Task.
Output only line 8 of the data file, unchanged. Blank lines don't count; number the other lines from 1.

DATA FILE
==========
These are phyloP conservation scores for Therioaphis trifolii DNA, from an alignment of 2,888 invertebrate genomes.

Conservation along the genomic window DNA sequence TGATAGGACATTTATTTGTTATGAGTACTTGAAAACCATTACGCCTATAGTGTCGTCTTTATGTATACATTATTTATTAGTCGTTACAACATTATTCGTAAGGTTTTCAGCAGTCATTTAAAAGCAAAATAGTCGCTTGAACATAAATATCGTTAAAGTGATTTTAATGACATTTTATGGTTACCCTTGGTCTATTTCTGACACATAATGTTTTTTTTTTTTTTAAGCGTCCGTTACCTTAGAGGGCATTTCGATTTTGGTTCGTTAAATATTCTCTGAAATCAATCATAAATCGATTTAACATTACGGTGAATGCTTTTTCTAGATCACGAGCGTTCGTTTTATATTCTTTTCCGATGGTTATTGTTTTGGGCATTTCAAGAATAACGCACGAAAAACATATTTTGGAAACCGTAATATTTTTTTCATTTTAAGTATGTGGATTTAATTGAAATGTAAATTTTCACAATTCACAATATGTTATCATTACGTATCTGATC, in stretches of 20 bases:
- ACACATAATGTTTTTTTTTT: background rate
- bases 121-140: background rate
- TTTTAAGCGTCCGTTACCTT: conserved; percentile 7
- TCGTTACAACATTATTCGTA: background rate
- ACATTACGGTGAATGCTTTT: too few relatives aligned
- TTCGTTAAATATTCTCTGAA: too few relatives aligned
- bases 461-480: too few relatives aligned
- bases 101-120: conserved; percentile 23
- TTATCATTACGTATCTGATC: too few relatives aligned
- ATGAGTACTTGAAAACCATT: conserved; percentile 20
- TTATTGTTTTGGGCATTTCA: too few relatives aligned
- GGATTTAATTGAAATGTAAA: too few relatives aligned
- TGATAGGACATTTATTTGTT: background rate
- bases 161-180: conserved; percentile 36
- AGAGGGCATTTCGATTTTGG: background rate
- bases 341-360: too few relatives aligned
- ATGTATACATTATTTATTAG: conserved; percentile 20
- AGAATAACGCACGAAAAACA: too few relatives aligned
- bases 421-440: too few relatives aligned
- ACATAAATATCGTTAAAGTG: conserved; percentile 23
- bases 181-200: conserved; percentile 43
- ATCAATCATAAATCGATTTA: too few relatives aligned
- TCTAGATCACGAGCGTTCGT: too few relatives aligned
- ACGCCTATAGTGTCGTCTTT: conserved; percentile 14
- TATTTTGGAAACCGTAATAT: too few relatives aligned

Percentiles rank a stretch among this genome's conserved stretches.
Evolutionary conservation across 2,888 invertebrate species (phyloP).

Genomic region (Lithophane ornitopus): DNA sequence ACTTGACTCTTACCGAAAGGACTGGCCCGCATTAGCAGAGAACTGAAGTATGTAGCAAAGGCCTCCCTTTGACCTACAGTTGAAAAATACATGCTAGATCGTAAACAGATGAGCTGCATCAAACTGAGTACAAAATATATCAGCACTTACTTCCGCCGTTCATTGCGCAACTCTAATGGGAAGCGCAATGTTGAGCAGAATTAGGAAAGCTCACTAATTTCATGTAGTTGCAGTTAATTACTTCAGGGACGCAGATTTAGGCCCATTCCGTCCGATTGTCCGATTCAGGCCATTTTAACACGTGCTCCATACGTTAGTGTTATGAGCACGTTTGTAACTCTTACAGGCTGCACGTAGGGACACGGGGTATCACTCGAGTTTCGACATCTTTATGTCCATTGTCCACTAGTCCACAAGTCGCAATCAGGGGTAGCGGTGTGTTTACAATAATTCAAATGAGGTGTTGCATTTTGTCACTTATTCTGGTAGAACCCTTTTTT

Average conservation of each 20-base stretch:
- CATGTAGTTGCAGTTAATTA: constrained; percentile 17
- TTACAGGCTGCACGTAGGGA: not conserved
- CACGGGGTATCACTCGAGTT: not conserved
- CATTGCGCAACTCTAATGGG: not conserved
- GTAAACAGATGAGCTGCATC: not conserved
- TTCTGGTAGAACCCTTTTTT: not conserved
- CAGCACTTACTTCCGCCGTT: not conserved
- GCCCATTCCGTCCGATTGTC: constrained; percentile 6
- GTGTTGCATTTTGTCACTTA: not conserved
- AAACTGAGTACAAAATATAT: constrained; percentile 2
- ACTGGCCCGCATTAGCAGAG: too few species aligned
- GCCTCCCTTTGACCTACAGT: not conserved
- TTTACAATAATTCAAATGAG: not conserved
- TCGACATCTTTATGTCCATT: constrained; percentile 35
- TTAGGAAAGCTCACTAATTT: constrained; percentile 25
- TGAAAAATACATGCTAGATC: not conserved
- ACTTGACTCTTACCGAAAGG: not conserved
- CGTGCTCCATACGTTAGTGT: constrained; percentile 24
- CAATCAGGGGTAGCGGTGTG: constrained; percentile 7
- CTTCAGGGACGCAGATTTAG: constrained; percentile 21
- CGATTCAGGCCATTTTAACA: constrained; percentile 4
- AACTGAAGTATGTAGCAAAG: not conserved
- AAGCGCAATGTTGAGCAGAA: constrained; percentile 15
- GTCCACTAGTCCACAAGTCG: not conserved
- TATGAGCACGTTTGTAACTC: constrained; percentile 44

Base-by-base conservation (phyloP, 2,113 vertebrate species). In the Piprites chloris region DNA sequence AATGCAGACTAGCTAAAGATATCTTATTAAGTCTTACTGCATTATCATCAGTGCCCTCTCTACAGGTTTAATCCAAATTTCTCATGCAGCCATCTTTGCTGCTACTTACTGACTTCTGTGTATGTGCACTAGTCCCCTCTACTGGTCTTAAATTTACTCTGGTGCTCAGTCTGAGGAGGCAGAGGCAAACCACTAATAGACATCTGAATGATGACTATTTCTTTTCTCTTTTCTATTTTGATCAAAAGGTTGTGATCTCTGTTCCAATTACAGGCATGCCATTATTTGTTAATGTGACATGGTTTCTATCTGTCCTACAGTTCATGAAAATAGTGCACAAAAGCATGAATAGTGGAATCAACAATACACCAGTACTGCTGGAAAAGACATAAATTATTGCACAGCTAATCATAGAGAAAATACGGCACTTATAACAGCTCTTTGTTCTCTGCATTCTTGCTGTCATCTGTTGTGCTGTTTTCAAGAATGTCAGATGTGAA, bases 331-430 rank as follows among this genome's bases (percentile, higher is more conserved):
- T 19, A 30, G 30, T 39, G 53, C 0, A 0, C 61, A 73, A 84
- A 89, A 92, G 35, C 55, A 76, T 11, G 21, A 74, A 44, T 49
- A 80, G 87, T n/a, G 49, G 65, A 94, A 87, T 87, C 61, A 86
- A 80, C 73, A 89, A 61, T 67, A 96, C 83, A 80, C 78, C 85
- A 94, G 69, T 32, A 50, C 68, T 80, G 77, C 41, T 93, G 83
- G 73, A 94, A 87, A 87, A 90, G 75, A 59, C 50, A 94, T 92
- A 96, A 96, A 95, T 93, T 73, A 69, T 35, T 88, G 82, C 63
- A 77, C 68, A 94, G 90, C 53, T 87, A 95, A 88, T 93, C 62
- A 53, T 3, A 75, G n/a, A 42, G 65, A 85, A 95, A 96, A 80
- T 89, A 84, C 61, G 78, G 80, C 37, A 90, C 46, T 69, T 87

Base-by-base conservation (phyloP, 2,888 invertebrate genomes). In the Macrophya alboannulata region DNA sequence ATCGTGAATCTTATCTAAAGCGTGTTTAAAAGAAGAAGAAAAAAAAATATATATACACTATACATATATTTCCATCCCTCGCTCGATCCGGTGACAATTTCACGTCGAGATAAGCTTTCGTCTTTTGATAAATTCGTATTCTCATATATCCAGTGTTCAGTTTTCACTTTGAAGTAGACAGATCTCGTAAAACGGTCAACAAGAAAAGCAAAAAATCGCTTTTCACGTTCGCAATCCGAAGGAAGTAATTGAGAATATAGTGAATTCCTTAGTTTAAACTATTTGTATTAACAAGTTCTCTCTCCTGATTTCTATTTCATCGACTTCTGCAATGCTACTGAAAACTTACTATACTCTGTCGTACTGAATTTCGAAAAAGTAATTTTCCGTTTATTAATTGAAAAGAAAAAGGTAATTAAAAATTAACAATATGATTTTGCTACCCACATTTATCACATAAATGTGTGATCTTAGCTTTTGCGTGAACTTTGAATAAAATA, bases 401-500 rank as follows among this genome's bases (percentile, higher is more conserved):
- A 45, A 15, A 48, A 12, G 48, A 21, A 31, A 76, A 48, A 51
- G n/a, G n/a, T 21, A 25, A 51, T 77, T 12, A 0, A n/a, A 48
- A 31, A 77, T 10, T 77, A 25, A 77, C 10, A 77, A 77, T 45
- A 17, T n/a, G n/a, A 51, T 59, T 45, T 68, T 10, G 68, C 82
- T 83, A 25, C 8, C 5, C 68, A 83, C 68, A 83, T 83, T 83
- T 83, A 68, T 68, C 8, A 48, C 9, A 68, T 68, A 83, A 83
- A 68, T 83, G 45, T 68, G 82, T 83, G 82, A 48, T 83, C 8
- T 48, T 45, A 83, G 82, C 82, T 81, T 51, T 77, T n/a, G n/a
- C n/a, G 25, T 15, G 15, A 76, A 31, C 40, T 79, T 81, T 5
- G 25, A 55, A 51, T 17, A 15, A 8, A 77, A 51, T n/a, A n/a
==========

- TTCGTTAAATATTCTCTGAA: too few relatives aligned